Then there’s Dan Henderson who damaged his body’s endocrine system with years of overtraining and weight cutting. Not to mention the dude is middle-aged competing with 20-somethings. Nobody makes as much testosterone when they’re older, but we have to level the playing field right? His body legitimately can’t produce as much testosterone as it needs to train, compete, and recover. But thanks to TRT, here he is at 41 years old fighting for the light heavyweight title, and looking way more jacked than he did at 33. Miracle of modern science, or sportsmanship abomination? What a tangled web we weave…

Then there’s the most vocal opponent of PED use in MMA: the heavyweight champion Junior Dos Santos. If you don’t know much about the guy, he’s probably the sweetest and alternatively the scariest human being on the planet. He grew up humble and poor, worked his way through the ranks to becoming the best in the world, and now shares his success with his impoverished countrymen. He even went so far as to fly a young boy’s entire family to Las Vegas for his last title defense. The kid asked if he could watch his hero defend the title, and the soft hearted assassin obliged. He expedited all of their passports, bought their luggage, and paid for their plane tickets out of pocket. Then after knocking the consciousness straight out of Frank Mir’s skull, he puts the boy on his shoulders in front of 16,000 plus people and dedicates the performance to him. This guy is like the world’s biggest Brazilian boy scout.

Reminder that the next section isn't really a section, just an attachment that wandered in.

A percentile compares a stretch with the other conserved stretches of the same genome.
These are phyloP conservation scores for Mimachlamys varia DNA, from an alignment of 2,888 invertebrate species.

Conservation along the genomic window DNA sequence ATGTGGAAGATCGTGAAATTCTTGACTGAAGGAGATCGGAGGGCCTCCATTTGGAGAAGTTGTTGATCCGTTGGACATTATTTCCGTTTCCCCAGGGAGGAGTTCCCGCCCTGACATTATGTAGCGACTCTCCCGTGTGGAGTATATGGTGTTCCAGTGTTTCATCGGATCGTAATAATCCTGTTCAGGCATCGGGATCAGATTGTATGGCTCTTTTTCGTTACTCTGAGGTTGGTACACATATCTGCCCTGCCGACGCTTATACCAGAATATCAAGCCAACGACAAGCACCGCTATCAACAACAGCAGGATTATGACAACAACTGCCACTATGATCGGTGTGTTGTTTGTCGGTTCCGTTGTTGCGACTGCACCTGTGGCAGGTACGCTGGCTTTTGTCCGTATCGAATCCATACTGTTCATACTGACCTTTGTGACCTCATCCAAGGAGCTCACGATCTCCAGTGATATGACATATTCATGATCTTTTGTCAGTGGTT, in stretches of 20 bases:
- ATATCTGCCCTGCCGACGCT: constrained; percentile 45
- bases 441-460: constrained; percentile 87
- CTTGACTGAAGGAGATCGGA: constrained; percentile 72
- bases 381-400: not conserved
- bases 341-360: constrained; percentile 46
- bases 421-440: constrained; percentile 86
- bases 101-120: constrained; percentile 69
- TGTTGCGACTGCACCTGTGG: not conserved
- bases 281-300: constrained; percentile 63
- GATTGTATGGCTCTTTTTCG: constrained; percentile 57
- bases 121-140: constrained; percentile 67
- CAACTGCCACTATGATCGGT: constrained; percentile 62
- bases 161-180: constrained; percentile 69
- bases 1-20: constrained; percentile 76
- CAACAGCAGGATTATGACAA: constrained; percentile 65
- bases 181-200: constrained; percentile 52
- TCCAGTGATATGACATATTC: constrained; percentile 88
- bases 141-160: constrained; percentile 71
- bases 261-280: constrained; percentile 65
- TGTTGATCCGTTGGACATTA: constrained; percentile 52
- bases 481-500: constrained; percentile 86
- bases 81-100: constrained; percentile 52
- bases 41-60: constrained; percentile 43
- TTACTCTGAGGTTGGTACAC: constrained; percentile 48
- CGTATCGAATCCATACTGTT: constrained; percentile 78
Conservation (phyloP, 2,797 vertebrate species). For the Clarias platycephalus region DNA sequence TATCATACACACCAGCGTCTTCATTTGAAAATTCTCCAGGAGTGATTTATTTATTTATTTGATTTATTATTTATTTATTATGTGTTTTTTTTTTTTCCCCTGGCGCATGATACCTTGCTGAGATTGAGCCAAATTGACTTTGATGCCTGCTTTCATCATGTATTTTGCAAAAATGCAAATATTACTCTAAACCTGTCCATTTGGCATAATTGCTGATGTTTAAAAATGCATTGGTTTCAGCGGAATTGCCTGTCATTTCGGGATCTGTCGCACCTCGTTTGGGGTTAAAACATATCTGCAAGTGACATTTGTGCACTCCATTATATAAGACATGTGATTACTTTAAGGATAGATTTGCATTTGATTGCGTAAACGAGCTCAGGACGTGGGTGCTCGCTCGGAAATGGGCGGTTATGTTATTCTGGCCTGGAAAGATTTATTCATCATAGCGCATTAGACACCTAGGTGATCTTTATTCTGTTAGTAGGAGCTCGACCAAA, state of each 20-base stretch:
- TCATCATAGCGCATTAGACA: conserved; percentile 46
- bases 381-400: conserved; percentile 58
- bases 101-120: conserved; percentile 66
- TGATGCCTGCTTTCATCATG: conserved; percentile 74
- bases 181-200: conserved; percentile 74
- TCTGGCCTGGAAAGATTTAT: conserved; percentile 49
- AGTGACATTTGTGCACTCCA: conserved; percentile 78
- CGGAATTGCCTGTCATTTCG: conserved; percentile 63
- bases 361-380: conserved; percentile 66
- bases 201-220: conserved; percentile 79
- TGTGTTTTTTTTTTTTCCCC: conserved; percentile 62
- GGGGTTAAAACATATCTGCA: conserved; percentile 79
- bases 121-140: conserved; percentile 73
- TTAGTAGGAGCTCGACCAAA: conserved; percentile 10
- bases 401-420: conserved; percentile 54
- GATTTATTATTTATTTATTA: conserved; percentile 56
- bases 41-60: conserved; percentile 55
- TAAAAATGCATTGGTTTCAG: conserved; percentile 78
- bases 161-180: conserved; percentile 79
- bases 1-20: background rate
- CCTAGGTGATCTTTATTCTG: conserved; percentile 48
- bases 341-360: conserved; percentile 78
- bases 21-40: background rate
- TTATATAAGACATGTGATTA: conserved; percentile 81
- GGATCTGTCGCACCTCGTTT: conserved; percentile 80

Anyway, Dos Santos has taken a lot of issues with the growing number of TRT violations. Even going so far as to demand a blood test from Overeem should they be matched up a second time after his suspension is up. He has a point too. He’s never been busted for PED’s and he’s the champion in the biggest weight class there is. He was able to reach the pinnacle of his sport without the use of any banned substance. Living proof that with hard work, positive thinking, and humility that anything is possible.